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IMG_3750.JPG, originally uploaded by MzMuze.

Rio is interested in learning to read a clock. I noticed at MotherMirth’s house the other day a clock with extra numbers on it to indicate what that long hand was up to. Hers was elegant; my imitation of it is obviously messy. This is typical of us.

This learning clock was created by Rio and one of her teenage homeschooling friends. In case the details are not clear in the photo, the out ring of stickers shows the number of minutes past the hour, so that you can simply read the inner circle of numbers for the short hand and the outer circle for the long hand.

Except that since Rio made the outer circle of numbers they are not particularly readable. Rio says this learning tool “DIDN’T WORK” because she was not magically turned into a clock-reader by the end of it. But she’s been looking at the clock and asking about the numbers ever since. I think it’s working fine.


…I was playing with a set of wooden alphabet blocks on the floor with my homeschool group. We were trying to build a pyramid, and in the process of constructing it a little lightbulb went off: each layer is a square, and contains successive square numbers. Duh.

Seventeen years of formal education, and “square numbers” and “square roots” were always some arcane mystery on a worksheet or in a math textbook for me until this afternoon.

I feel like I get much more clearly now the appeal of the Montessori Method, which teaches all math skills with these kind of visual/physical tools. More research ahead, though I don’t see myself introducing any teacher-led academics with my own kids for at least another two years.

Martin and I share a belief we call “interstitial learning”, which could be summed up as the notion that kids learn in between the stuff of their lives. Not when they’re doing a lesson or studying a book, but at some moment when they’rejust living and the pieces they’ve been exposed to fall into place.

Rio particularly learns math this way, and today she multiplied for the first time. We were visiting a friend, and I gave her a five-minute warning that it was time to leave. “Choose your last activity,” I suggested.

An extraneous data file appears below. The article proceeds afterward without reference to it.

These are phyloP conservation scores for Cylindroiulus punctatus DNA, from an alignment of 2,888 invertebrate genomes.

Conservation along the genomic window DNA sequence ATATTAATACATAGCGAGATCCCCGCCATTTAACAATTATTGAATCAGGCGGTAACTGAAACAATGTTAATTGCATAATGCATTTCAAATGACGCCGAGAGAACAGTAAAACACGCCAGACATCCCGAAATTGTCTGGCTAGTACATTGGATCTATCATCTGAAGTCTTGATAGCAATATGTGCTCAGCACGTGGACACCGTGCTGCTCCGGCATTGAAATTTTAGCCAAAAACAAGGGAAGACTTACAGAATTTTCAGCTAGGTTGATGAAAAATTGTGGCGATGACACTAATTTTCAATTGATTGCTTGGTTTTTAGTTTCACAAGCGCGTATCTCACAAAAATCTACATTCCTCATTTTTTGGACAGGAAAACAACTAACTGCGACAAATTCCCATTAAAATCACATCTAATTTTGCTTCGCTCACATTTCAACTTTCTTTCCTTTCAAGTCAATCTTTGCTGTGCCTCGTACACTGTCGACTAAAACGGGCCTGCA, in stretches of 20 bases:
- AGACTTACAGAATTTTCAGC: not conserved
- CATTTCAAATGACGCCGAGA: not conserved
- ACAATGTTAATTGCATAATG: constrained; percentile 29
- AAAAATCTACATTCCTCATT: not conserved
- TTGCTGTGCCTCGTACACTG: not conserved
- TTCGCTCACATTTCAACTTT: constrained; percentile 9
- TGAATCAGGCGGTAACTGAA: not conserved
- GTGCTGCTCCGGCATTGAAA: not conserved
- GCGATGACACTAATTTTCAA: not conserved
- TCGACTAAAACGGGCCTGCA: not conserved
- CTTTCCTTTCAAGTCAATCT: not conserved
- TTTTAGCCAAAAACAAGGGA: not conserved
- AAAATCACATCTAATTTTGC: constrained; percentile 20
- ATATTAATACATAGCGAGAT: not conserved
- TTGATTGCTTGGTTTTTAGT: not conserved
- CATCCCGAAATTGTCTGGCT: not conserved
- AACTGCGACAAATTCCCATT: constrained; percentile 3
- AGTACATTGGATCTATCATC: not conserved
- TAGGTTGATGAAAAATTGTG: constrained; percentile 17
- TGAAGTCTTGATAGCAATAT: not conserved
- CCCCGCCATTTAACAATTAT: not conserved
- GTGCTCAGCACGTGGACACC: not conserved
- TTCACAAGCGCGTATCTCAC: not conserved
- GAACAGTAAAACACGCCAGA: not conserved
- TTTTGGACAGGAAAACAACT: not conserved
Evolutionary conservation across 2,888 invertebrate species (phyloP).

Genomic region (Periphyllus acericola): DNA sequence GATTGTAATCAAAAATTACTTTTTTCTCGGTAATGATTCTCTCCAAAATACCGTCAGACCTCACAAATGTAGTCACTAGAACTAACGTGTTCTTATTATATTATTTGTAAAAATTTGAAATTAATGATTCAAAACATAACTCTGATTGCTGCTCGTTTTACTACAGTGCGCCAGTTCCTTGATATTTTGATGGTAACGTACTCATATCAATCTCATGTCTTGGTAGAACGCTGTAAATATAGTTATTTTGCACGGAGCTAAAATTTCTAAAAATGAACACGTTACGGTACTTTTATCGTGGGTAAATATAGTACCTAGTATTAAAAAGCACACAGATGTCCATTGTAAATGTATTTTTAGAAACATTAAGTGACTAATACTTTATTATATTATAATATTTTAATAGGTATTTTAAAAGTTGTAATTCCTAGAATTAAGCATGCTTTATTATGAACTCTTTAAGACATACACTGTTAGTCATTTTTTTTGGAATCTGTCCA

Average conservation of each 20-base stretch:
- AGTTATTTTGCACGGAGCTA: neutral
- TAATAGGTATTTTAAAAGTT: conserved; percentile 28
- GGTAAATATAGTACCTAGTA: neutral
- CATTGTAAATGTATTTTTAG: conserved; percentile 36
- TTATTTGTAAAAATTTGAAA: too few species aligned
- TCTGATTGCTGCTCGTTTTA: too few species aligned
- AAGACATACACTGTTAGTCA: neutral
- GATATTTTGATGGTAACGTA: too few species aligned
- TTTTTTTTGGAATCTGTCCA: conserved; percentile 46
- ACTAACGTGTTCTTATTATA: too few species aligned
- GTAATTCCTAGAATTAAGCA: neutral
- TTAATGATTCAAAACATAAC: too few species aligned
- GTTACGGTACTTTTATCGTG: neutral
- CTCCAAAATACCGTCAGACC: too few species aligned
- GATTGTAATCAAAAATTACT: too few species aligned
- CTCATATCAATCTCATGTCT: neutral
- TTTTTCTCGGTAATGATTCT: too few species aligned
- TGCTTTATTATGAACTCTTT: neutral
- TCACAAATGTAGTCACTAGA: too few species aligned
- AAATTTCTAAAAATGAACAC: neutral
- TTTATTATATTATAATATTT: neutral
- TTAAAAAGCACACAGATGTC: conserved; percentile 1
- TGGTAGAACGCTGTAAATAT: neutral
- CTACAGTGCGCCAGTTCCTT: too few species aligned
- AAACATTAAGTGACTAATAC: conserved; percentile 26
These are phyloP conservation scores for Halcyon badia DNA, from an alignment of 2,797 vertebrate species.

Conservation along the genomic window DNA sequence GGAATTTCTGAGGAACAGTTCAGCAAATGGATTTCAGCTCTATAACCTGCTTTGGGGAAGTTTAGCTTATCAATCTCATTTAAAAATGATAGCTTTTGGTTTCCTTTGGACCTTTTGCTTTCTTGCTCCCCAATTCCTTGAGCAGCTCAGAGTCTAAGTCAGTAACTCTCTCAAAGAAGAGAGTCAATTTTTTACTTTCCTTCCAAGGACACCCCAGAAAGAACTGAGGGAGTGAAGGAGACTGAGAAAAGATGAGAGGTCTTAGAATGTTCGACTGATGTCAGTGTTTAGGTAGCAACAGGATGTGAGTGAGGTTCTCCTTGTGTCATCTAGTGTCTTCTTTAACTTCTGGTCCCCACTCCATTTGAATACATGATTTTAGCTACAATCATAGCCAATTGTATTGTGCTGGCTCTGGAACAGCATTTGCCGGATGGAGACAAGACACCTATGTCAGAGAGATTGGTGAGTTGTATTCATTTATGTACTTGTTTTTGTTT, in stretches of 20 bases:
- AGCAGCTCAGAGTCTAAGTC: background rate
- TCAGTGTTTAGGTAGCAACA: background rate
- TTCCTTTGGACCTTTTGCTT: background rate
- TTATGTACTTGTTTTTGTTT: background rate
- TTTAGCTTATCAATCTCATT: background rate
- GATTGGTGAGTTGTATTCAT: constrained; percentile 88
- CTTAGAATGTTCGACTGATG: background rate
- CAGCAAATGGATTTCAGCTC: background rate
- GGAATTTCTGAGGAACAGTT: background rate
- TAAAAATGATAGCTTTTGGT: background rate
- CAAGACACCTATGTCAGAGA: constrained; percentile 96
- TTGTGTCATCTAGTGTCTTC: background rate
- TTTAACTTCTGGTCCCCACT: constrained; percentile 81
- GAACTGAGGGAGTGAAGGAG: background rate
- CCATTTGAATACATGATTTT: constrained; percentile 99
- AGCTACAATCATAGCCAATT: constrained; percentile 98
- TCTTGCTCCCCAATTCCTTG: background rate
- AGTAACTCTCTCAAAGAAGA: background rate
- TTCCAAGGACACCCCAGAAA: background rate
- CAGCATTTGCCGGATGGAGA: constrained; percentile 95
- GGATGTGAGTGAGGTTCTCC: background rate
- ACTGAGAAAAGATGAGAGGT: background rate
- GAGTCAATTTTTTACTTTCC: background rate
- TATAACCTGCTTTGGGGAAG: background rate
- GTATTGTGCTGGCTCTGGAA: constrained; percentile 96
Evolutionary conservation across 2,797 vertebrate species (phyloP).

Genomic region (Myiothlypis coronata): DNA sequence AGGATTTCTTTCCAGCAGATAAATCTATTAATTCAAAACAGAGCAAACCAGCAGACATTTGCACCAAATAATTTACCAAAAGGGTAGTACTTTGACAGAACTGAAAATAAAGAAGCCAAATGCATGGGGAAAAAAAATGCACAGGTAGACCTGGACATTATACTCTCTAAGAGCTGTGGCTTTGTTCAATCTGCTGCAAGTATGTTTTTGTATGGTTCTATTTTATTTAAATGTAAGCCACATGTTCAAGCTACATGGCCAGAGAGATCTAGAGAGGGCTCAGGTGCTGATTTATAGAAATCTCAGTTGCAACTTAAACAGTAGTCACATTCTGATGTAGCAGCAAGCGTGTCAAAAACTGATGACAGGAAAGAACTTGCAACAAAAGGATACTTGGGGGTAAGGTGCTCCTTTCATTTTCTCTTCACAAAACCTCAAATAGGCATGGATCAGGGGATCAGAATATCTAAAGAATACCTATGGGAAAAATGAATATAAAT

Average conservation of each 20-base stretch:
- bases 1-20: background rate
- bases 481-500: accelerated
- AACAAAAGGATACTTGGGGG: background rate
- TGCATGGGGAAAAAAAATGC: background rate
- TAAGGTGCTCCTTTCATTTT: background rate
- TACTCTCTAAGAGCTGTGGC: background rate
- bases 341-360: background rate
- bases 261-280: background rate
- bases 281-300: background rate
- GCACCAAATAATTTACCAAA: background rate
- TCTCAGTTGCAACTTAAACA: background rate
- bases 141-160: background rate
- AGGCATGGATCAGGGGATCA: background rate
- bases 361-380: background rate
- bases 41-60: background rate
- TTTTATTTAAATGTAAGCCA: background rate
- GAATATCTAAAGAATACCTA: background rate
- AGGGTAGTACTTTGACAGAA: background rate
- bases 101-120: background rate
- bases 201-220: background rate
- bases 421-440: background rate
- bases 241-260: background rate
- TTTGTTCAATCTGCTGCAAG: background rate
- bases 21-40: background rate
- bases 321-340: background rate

She asked if instead of staying for five more minutes she could stay for three five-minutes. I told her she could, if she could tell me how many total minutes that would be.

She looked confused, and then said she could do it by counting on her fingers. She made it to ten, and without prompting started over on her first hand without losing her place. But at 12 she stalled out.

Rio has a real problem counting the teens. She tends to just blurt them all out in random order and then pick up counting properly again at 20. There was a roomful of people watching her.

“I can’t say the teens,” she said. I offered to let her whisper them in my ear, but I was worried she just didn’t know what came next.

She screwed up her face for a moment, shook her head and then said, “15! It is 15 minutes.”

And then, more hesitantly, like she could not quite believe it was real, “May I stay for 15 minutes, Mama?”

“Yes,” I said. She became fascinated with the minutes passing, savoring each one like a candy. I showed her how to read the kitchen clock to know when our time was up. And for the coup de grace, when her little sister melted down ten minutes in, I packed up our stuff and went out to the van.

Rio was waiting at the door at exactly the 15th minute, beaming with the joy that freedom and power can give one.

I know there’s a lot of good reasons not to reward kids for doing the work of being children – behaving well, learning, etc – but I feel like this was a good reward. It gave her something real, connected to some work she was ready to do but had not quite leapt into yet.

And now she knows 5×3. She repeated it with gusto to her dad the moment we walked in the door at home.

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A little bird told me…

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